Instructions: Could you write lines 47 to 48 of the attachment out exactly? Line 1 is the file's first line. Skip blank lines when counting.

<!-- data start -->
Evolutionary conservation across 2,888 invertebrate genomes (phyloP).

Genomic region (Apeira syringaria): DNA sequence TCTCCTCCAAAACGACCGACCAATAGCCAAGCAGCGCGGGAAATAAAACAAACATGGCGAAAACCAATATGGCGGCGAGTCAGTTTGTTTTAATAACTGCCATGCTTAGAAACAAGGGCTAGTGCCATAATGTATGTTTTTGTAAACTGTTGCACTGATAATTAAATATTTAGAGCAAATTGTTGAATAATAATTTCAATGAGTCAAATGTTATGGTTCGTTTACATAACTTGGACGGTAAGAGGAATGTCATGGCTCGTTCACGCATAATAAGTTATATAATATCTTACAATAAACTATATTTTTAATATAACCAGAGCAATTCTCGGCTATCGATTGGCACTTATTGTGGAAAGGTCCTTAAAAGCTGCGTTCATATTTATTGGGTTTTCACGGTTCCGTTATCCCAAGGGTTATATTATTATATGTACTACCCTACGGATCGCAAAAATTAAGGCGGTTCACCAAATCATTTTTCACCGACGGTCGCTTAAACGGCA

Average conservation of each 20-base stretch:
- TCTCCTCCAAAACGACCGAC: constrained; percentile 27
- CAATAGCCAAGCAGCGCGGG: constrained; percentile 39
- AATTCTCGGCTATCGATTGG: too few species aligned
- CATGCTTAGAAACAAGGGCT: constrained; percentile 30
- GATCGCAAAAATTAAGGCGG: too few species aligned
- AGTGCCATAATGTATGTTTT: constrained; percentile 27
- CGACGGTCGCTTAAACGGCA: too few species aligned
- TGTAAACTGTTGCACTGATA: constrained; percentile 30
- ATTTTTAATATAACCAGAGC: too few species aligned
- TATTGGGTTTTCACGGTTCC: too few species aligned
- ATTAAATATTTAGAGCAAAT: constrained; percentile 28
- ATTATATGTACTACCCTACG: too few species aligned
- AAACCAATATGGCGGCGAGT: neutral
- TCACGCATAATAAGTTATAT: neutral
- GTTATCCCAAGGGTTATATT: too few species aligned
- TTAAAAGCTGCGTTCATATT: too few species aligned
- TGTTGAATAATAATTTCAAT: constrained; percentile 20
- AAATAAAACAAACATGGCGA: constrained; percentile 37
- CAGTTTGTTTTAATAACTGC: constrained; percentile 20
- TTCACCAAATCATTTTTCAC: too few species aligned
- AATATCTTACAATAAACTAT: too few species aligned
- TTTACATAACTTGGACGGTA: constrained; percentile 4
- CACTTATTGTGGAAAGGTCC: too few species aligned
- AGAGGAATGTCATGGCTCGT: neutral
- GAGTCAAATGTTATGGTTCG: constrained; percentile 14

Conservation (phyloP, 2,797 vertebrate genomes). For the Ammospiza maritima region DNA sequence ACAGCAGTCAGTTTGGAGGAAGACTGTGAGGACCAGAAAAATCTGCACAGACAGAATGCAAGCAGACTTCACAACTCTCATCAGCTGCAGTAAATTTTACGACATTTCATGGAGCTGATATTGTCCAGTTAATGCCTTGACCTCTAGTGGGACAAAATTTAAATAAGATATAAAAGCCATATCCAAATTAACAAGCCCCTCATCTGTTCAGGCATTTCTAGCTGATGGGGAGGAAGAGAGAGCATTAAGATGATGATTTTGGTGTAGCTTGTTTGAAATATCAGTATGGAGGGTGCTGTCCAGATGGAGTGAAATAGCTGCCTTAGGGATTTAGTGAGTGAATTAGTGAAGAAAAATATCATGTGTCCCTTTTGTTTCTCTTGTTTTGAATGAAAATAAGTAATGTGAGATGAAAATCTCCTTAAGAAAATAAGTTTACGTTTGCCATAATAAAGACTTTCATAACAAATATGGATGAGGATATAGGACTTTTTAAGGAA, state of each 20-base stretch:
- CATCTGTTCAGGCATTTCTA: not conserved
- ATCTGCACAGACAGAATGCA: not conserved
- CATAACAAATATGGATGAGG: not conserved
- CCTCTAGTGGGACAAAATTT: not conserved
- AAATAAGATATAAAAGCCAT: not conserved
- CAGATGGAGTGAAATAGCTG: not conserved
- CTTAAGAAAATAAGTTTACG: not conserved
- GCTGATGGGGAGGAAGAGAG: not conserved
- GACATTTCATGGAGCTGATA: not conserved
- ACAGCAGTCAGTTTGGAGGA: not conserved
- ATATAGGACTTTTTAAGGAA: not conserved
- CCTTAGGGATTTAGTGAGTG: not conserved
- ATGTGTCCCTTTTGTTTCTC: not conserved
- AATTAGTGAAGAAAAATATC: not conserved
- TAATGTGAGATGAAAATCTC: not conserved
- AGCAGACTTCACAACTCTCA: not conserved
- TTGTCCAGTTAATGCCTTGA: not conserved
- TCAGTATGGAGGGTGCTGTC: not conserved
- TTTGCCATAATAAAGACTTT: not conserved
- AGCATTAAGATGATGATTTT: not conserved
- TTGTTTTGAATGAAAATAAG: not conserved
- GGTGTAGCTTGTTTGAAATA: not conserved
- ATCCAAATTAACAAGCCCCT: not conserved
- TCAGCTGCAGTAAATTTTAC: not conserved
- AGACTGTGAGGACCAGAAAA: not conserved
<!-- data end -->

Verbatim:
- TCAGTATGGAGGGTGCTGTC: not conserved
- TTTGCCATAATAAAGACTTT: not conserved